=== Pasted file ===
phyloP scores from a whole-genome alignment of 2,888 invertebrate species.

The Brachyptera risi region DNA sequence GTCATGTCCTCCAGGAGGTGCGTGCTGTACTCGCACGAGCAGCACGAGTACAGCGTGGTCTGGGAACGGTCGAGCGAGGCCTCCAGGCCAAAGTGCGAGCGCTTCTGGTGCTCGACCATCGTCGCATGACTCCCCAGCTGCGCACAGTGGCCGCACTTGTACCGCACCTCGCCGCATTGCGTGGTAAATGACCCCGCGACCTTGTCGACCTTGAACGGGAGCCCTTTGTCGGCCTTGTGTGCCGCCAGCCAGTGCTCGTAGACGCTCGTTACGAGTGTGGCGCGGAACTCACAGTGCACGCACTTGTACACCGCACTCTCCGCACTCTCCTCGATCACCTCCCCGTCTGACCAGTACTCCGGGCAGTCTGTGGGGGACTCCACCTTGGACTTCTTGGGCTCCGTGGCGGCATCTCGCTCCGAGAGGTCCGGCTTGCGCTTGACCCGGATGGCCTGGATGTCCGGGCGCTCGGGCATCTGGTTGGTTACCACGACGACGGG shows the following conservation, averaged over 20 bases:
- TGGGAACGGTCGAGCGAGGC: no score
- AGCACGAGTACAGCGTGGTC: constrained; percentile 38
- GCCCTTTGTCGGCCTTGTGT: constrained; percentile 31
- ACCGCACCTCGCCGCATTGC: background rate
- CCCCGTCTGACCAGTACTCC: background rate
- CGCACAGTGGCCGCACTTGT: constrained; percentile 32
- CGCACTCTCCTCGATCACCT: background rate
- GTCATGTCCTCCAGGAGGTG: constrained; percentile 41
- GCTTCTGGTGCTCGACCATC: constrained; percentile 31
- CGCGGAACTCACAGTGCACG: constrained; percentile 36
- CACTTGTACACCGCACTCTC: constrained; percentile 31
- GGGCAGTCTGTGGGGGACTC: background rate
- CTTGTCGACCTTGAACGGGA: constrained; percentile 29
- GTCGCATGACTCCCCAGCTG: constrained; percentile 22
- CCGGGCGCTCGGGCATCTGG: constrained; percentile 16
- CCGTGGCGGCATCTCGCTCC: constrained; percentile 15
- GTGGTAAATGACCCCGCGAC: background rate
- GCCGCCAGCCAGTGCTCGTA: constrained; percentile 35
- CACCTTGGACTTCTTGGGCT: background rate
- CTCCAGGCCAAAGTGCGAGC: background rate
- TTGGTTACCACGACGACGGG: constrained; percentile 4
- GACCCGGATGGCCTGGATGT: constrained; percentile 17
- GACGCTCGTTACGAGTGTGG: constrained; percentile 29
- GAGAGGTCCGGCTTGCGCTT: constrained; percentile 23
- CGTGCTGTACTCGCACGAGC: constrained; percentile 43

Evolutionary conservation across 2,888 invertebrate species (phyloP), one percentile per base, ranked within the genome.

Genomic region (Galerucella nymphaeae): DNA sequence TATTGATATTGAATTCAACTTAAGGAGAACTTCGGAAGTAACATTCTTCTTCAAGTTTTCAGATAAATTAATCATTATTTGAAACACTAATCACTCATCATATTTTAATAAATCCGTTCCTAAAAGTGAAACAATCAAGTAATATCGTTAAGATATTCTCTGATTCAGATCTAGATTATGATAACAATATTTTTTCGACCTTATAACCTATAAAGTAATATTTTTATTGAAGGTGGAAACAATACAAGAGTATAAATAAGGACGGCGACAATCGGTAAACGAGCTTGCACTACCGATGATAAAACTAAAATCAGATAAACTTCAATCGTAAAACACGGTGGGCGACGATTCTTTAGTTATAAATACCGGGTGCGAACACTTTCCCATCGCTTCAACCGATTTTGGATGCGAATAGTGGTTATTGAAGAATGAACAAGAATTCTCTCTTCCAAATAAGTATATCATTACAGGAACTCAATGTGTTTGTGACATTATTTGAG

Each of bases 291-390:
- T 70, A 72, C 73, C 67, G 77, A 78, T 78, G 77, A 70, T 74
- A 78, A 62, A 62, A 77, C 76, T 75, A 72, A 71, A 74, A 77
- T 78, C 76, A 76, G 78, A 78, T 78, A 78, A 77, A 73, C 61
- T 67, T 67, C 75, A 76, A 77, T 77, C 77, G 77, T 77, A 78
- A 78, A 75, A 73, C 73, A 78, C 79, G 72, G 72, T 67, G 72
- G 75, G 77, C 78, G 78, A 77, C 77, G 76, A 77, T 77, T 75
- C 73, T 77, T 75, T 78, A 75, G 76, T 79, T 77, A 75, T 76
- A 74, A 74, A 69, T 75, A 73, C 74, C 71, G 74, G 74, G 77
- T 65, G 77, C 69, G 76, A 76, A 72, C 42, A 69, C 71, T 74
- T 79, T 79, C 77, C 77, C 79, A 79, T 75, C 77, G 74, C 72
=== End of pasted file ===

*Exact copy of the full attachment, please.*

phyloP scores from a whole-genome alignment of 2,888 invertebrate species.

The Brachyptera risi region DNA sequence GTCATGTCCTCCAGGAGGTGCGTGCTGTACTCGCACGAGCAGCACGAGTACAGCGTGGTCTGGGAACGGTCGAGCGAGGCCTCCAGGCCAAAGTGCGAGCGCTTCTGGTGCTCGACCATCGTCGCATGACTCCCCAGCTGCGCACAGTGGCCGCACTTGTACCGCACCTCGCCGCATTGCGTGGTAAATGACCCCGCGACCTTGTCGACCTTGAACGGGAGCCCTTTGTCGGCCTTGTGTGCCGCCAGCCAGTGCTCGTAGACGCTCGTTACGAGTGTGGCGCGGAACTCACAGTGCACGCACTTGTACACCGCACTCTCCGCACTCTCCTCGATCACCTCCCCGTCTGACCAGTACTCCGGGCAGTCTGTGGGGGACTCCACCTTGGACTTCTTGGGCTCCGTGGCGGCATCTCGCTCCGAGAGGTCCGGCTTGCGCTTGACCCGGATGGCCTGGATGTCCGGGCGCTCGGGCATCTGGTTGGTTACCACGACGACGGG shows the following conservation, averaged over 20 bases:
- TGGGAACGGTCGAGCGAGGC: no score
- AGCACGAGTACAGCGTGGTC: constrained; percentile 38
- GCCCTTTGTCGGCCTTGTGT: constrained; percentile 31
- ACCGCACCTCGCCGCATTGC: background rate
- CCCCGTCTGACCAGTACTCC: background rate
- CGCACAGTGGCCGCACTTGT: constrained; percentile 32
- CGCACTCTCCTCGATCACCT: background rate
- GTCATGTCCTCCAGGAGGTG: constrained; percentile 41
- GCTTCTGGTGCTCGACCATC: constrained; percentile 31
- CGCGGAACTCACAGTGCACG: constrained; percentile 36
- CACTTGTACACCGCACTCTC: constrained; percentile 31
- GGGCAGTCTGTGGGGGACTC: background rate
- CTTGTCGACCTTGAACGGGA: constrained; percentile 29
- GTCGCATGACTCCCCAGCTG: constrained; percentile 22
- CCGGGCGCTCGGGCATCTGG: constrained; percentile 16
- CCGTGGCGGCATCTCGCTCC: constrained; percentile 15
- GTGGTAAATGACCCCGCGAC: background rate
- GCCGCCAGCCAGTGCTCGTA: constrained; percentile 35
- CACCTTGGACTTCTTGGGCT: background rate
- CTCCAGGCCAAAGTGCGAGC: background rate
- TTGGTTACCACGACGACGGG: constrained; percentile 4
- GACCCGGATGGCCTGGATGT: constrained; percentile 17
- GACGCTCGTTACGAGTGTGG: constrained; percentile 29
- GAGAGGTCCGGCTTGCGCTT: constrained; percentile 23
- CGTGCTGTACTCGCACGAGC: constrained; percentile 43

Evolutionary conservation across 2,888 invertebrate species (phyloP), one percentile per base, ranked within the genome.

Genomic region (Galerucella nymphaeae): DNA sequence TATTGATATTGAATTCAACTTAAGGAGAACTTCGGAAGTAACATTCTTCTTCAAGTTTTCAGATAAATTAATCATTATTTGAAACACTAATCACTCATCATATTTTAATAAATCCGTTCCTAAAAGTGAAACAATCAAGTAATATCGTTAAGATATTCTCTGATTCAGATCTAGATTATGATAACAATATTTTTTCGACCTTATAACCTATAAAGTAATATTTTTATTGAAGGTGGAAACAATACAAGAGTATAAATAAGGACGGCGACAATCGGTAAACGAGCTTGCACTACCGATGATAAAACTAAAATCAGATAAACTTCAATCGTAAAACACGGTGGGCGACGATTCTTTAGTTATAAATACCGGGTGCGAACACTTTCCCATCGCTTCAACCGATTTTGGATGCGAATAGTGGTTATTGAAGAATGAACAAGAATTCTCTCTTCCAAATAAGTATATCATTACAGGAACTCAATGTGTTTGTGACATTATTTGAG

Each of bases 291-390:
- T 70, A 72, C 73, C 67, G 77, A 78, T 78, G 77, A 70, T 74
- A 78, A 62, A 62, A 77, C 76, T 75, A 72, A 71, A 74, A 77
- T 78, C 76, A 76, G 78, A 78, T 78, A 78, A 77, A 73, C 61
- T 67, T 67, C 75, A 76, A 77, T 77, C 77, G 77, T 77, A 78
- A 78, A 75, A 73, C 73, A 78, C 79, G 72, G 72, T 67, G 72
- G 75, G 77, C 78, G 78, A 77, C 77, G 76, A 77, T 77, T 75
- C 73, T 77, T 75, T 78, A 75, G 76, T 79, T 77, A 75, T 76
- A 74, A 74, A 69, T 75, A 73, C 74, C 71, G 74, G 74, G 77
- T 65, G 77, C 69, G 76, A 76, A 72, C 42, A 69, C 71, T 74
- T 79, T 79, C 77, C 77, C 79, A 79, T 75, C 77, G 74, C 72